The ineffectiveness of psychotropic treatment of a manic episode requires the evaluation of co-morbid medical conditions such as infections which can interfere with adequate mood stabilizing medication. Filariasis by inducing chronic inflammation and immunopathologic reactions seems to play a major role in infected affective disorders patients by changing levels of cytokines of the Th1 system or indirectly damaging the brain tissue. The beneficial combination of antihelmintics and mood stabilizers, in this case, could be explained by the potential of such association to downregulate neuroinflammation and excitotoxicity processes.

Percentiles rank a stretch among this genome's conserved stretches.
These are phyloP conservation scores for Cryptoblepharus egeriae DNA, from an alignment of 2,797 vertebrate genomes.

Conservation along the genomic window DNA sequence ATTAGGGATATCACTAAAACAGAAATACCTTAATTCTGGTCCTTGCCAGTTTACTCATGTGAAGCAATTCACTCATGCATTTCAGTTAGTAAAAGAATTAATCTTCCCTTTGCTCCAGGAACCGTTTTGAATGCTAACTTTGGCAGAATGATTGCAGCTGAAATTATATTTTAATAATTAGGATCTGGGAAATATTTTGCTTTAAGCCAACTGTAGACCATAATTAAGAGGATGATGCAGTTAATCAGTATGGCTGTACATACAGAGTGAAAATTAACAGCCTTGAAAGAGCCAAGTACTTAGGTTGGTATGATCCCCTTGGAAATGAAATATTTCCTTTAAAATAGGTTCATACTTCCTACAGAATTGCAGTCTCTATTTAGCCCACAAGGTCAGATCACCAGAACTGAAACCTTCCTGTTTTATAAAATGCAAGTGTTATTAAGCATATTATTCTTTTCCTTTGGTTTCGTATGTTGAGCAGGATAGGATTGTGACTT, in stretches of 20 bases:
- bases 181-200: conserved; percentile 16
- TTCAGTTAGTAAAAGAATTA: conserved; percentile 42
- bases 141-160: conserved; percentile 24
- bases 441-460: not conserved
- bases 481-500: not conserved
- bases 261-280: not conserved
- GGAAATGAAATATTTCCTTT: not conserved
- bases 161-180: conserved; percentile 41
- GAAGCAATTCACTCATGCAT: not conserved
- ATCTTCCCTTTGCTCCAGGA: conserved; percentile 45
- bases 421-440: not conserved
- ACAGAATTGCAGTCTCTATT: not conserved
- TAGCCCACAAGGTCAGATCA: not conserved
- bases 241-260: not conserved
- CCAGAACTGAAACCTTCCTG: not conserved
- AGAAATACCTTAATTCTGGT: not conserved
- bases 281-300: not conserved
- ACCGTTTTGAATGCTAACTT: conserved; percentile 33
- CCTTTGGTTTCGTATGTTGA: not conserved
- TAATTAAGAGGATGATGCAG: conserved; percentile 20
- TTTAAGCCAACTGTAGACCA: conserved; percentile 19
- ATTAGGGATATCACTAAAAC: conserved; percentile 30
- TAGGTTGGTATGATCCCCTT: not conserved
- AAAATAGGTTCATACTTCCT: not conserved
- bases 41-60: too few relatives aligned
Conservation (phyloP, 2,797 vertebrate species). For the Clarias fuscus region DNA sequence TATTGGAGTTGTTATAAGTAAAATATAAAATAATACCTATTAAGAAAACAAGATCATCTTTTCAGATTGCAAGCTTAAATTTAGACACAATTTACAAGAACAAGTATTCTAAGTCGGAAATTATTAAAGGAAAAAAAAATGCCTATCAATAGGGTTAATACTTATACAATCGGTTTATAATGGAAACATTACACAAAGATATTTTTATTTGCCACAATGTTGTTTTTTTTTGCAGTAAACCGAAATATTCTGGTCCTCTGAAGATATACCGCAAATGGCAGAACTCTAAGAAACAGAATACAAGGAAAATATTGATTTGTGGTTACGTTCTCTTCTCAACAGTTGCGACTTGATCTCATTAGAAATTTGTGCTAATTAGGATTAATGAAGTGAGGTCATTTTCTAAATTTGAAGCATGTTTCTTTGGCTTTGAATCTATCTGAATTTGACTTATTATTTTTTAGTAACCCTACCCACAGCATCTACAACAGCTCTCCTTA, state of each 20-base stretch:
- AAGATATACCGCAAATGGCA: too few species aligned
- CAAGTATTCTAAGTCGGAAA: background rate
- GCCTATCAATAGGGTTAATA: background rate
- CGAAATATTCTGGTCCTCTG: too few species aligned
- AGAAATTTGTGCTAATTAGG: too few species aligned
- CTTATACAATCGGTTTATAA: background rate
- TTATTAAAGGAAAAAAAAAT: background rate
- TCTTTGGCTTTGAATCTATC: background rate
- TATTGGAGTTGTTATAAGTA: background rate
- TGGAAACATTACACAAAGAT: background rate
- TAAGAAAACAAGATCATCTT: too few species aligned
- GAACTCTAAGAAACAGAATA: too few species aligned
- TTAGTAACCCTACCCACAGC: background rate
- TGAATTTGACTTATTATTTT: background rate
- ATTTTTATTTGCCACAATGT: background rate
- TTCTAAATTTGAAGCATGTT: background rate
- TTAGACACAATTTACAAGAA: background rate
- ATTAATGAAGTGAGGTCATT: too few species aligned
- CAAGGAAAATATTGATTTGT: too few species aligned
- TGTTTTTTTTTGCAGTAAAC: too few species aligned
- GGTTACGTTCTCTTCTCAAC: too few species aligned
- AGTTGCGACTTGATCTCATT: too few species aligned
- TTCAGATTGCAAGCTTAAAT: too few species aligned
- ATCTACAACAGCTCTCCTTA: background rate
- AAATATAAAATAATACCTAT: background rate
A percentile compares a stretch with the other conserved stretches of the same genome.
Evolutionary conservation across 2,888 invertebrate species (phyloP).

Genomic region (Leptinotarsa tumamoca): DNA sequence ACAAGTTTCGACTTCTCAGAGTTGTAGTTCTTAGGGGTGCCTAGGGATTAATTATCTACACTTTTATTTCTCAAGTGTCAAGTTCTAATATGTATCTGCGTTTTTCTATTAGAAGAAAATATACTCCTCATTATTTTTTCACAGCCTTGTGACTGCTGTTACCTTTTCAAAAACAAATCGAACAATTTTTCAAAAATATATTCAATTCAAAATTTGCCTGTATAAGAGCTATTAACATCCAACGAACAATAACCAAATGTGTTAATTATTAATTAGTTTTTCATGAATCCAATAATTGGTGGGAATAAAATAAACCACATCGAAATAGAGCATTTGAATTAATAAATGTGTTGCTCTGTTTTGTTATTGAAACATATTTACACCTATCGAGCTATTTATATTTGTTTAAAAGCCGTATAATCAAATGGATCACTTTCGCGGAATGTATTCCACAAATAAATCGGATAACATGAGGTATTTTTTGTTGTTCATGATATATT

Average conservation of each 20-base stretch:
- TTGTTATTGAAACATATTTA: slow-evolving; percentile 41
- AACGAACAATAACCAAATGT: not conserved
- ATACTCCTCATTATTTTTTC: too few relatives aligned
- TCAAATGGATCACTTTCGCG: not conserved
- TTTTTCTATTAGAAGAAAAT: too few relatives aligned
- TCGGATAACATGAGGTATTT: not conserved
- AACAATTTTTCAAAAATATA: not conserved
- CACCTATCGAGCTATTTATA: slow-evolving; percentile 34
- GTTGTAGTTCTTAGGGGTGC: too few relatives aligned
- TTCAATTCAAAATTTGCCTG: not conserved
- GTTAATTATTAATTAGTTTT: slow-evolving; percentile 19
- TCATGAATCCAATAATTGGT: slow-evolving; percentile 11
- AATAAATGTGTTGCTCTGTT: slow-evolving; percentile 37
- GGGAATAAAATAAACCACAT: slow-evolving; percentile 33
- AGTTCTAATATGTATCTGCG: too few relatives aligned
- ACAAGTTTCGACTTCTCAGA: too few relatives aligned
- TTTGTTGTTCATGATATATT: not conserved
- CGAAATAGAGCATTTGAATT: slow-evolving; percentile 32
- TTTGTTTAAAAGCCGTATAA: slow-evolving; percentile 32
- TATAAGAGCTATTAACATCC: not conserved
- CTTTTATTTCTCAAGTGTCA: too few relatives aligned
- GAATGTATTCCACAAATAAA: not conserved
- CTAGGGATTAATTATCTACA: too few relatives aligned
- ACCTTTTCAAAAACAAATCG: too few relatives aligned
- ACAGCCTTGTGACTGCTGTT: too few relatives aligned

Altogether, these data pinpoint the requirement to explore the parasitic infectious status in case of bipolar disorder patients resistant to classic treatments and originating or living in endemic geographical areas.

Keywords

Bipolar disorderFilariasisAntihelminticsCytokinesMood stabilizers

Background